Life on the margins: The experiences of sexual violence and exploitation among Eritrean asylum-seeking women in Israel

Tsega Gebreyesus, Zebib Sultan, Habtom M. Ghebrezghiabher, Wietse A. Tol, Peter J. Winch, Nadav Davidovitch, Pamela J. Surkan

Research output: Contribution to journalArticlepeer-review

1 Scopus citations


Background: Eritrean migrants in Israel, the majority of whom are seeking asylum, have limited access to institutional support. While the temporary group protection granted to Eritreans by Israel ensures that they are not deported, it does not confer permanent legal status, nor does it allow access to the formal work sector. This study qualitatively explores how political and economic marginalization increases the risk of sexual and other forms of violence as well as the exploitation of Eritrean women asylum seekers living in Israel. Methods: Twenty-five interviews with key informants, twelve individual interviews (six with men and six with women), and eight focus group discussions (four with men and four with women) were conducted among Eritreans of reproductive age in Tel Aviv, Israel. Qualitative data analysis was conducted using open, focused, and axial coding. Results: Participants reported that Israel's restrictive immigration policies laid the foundation for the political and economic marginalization of asylum seekers. This manifested in limited access to institutional support during and after arrival, and hindered access to formal employment and its associated protections. The Israeli government's decision to grant provisional status with a stipulation banning Eritreans from the formal work sector was perceived to create direct and indirect conditions for a heightened sense of structural vulnerability, particularly for women. Participants reported that this structural vulnerability increased the risk of sexual and domestic violence in addition to the risk for the exploitation of women asylum seekers. Conclusions: Israel's immigration policies may contribute to women asylum seekers' vulnerability to sexual violence upon arrival in their host country. These policies shape the social realities of women asylum seekers, potentially increasing their risk of violence and exploitation during their time in Israel. This study provides an example of the effects of political and economic marginalization on violence against women, a concept that may apply to other settings globally.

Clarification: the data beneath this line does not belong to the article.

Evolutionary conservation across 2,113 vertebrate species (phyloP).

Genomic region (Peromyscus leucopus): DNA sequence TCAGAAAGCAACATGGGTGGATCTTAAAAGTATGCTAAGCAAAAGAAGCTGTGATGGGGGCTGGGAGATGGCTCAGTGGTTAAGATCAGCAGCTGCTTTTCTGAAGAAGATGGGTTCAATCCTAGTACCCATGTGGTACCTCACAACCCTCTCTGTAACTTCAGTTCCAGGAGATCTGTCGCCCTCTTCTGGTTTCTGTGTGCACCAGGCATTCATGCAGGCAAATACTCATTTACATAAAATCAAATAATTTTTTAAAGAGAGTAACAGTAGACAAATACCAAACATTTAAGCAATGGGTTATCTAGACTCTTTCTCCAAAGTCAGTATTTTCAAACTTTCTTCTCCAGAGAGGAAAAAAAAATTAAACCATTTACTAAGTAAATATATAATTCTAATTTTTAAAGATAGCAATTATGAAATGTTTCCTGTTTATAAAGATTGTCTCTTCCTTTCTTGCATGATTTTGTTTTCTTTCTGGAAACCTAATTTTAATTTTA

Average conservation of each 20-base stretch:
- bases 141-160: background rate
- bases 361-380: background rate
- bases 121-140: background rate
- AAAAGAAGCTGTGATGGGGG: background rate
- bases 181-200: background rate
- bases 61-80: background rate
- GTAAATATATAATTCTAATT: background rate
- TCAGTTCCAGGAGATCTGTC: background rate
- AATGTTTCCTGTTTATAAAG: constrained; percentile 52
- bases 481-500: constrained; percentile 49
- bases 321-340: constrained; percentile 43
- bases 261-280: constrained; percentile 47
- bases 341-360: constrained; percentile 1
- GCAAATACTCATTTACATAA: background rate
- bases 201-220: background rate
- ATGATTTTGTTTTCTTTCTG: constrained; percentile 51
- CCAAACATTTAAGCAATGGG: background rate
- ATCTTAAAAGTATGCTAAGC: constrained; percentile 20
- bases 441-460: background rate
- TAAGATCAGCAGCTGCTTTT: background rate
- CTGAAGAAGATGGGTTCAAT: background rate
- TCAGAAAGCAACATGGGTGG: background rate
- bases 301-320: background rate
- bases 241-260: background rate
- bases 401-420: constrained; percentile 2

Original languageEnglish (US)
Article number135
JournalBMC Women's Health
Issue number1
StatePublished - Aug 8 2018


  • Asylum
  • Eritrea
  • Forced migration
  • Marginalization
  • Policy
  • Political and economic exclusion
  • Sexual violence and exploitation
  • Structural violence
  • Women's health

ASJC Scopus subject areas

  • Reproductive Medicine
  • Obstetrics and Gynecology


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